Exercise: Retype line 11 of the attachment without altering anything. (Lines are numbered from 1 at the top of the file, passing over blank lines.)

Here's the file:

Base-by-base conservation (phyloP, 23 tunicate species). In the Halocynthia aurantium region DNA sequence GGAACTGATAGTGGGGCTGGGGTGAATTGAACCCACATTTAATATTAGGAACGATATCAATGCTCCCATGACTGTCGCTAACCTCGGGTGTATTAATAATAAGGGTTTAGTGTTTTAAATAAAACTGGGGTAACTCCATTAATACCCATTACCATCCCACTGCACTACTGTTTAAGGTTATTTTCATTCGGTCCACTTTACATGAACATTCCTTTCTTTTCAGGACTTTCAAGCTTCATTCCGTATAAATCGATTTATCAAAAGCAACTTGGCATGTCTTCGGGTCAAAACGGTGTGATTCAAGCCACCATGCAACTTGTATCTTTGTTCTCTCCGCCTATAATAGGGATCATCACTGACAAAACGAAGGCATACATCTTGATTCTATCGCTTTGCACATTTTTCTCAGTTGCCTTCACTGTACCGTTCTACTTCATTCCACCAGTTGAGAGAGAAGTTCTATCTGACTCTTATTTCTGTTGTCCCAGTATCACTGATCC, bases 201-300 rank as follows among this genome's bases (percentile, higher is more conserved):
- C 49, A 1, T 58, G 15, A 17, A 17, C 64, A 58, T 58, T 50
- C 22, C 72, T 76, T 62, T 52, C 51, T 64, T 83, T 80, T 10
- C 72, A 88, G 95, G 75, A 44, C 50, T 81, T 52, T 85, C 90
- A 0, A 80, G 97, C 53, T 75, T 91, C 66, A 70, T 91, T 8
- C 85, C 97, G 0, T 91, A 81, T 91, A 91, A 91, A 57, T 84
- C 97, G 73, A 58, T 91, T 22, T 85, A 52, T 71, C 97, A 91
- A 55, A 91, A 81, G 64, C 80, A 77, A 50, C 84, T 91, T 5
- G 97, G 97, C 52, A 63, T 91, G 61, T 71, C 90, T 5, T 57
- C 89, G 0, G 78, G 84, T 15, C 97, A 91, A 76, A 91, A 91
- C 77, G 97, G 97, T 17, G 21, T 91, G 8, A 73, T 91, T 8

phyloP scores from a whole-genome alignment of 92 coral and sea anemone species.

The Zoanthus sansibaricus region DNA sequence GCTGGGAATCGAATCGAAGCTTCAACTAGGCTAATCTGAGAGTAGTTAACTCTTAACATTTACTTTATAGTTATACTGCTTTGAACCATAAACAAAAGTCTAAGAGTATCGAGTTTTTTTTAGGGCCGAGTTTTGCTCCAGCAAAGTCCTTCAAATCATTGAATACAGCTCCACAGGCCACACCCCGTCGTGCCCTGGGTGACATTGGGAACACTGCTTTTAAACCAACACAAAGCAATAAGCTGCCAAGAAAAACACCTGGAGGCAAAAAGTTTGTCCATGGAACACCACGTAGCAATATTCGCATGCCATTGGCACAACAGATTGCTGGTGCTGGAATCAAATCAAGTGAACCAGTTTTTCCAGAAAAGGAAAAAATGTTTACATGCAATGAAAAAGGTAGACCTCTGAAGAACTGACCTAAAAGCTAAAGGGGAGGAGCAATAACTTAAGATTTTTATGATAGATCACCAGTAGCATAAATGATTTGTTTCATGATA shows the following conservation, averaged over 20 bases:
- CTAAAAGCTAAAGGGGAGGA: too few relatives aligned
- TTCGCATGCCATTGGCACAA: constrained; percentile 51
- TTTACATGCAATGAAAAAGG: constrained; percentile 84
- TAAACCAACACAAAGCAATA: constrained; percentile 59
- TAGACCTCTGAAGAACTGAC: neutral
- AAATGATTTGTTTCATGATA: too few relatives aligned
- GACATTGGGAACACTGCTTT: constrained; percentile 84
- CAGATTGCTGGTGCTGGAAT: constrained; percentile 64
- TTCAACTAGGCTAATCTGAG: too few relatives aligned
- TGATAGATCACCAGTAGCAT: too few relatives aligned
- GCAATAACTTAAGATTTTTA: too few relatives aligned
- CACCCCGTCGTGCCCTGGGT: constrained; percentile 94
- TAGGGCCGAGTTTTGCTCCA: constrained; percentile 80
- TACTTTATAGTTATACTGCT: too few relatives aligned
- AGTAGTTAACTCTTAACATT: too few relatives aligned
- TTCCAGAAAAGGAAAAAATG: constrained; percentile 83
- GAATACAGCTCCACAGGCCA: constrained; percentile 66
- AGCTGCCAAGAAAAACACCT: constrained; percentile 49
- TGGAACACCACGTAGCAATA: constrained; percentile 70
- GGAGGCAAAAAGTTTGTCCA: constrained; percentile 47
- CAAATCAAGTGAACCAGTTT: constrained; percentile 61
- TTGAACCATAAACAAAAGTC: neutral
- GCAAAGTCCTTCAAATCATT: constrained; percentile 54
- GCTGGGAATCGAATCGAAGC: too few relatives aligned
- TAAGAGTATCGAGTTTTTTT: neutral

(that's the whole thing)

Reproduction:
- C 77, G 97, G 97, T 17, G 21, T 91, G 8, A 73, T 91, T 8